Research Working Paper No. 5
The Mispricing of Socially Ambiguous Grey Stocks

Written by Swee-Sum Lam, Weina Zhang and Gabriel Henry Jacob

Executive Summary: The study examines how stock market prices the stocks of socially ambiguous "Grey" firms. These are firms that are socially responsible in certain corporate social responsibility (CSR) dimensions while being socially irresponsible in the same or other dimensions. Using the firm data from 1992 to 2011, we find that the "Grey" portfolio earns an annual abnormal return up to 3.6% relative to other firms. We also find that "Community" and "Environment" sub-dimensions of CSR are the main drivers for the overpricing. Overall, our results imply that "Grey" firms are paid off for doing more socially responsible actions.

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Research Working Paper No. 4
The Moderating Effect of Bureaucratic Quality on the Pricing of Policy Instability

Written by Swee-Sum Lam and Weina Zhang

Executive Summary: This study examines how the Chinese interbank lending rate and its associated volatility are affected by financial market liberalization policies. The impact of government policy change is assessed through the borrowing cost of the economy. The research methodology in this study can be more broadly applied to evaluate the economic impact of investment-related decisions.

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Research Working Paper No. 3
Does Policy Uncertainty Matter for International Equity Markets?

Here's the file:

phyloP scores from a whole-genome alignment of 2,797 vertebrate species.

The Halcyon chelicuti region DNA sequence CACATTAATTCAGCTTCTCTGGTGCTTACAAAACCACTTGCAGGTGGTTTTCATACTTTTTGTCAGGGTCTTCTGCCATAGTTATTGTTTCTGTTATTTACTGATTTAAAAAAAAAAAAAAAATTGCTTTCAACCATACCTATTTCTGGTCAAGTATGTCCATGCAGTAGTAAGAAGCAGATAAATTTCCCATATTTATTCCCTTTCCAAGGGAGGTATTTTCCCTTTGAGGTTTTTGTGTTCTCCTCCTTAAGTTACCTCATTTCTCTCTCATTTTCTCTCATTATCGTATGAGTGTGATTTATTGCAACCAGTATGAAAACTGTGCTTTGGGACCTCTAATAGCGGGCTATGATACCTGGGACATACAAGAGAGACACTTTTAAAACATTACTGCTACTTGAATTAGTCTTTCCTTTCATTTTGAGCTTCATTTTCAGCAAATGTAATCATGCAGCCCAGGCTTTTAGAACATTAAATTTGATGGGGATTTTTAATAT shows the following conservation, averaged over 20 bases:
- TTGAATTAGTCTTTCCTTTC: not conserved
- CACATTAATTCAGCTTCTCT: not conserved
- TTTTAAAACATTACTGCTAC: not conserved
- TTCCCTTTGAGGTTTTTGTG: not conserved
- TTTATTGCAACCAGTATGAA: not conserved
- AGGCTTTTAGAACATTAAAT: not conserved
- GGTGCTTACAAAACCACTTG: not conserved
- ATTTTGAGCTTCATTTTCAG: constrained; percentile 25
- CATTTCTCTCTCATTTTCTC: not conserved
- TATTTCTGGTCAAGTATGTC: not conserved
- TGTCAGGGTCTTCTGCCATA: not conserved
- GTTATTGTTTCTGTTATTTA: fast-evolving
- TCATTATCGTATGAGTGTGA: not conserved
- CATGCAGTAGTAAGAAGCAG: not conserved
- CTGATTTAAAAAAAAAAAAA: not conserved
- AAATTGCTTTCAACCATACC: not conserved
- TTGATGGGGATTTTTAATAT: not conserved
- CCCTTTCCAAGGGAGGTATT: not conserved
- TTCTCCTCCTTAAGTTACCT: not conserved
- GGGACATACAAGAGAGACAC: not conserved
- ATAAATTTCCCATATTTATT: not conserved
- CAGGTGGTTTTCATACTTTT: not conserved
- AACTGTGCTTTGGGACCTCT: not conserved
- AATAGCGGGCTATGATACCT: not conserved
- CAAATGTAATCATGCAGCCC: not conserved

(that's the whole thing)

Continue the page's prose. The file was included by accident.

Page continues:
Written by Swee-Sum Lam and Weina Zhang

Executive Summary: This study examines how international equity markets in 49 countries are affected by global policy instability. The economic impact of government policy decisions is assessed through the amount of equity return compensations. The research methodology in this study can be more broadly applied to evaluate the impact of investment-related decisions.

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Research Working Paper No. 2
Framing the Roots of Philanthropy

Written by Swee-Sum Lam, Gabriel Henry Jacob, and David Jeremiah Seah

Executive Summary: This study examines the giving motivations of philanthropists. We find that strong religious motivation is behind the giving. Moreover, intergenerational learning prevails beyond other factors such as wealth, religious spirituality or religious affiliations. Our study contributes to the understanding of the very root of Philanthropy.

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Research Working Paper No. 1
Venture Capital Practices: Do They Matter for the Expected Performance of Social Investment Funds?

Written by Swee-Sum Lam, Siew Meng Leong, and Sze-Min Lek

Executive Summary: This exploratory study surveying social investment funds vis-à-vis green funds finds that pre-investment venture capital practices (but not post-investment ones) matter, to varying extent, for the expected performance of social investment funds.

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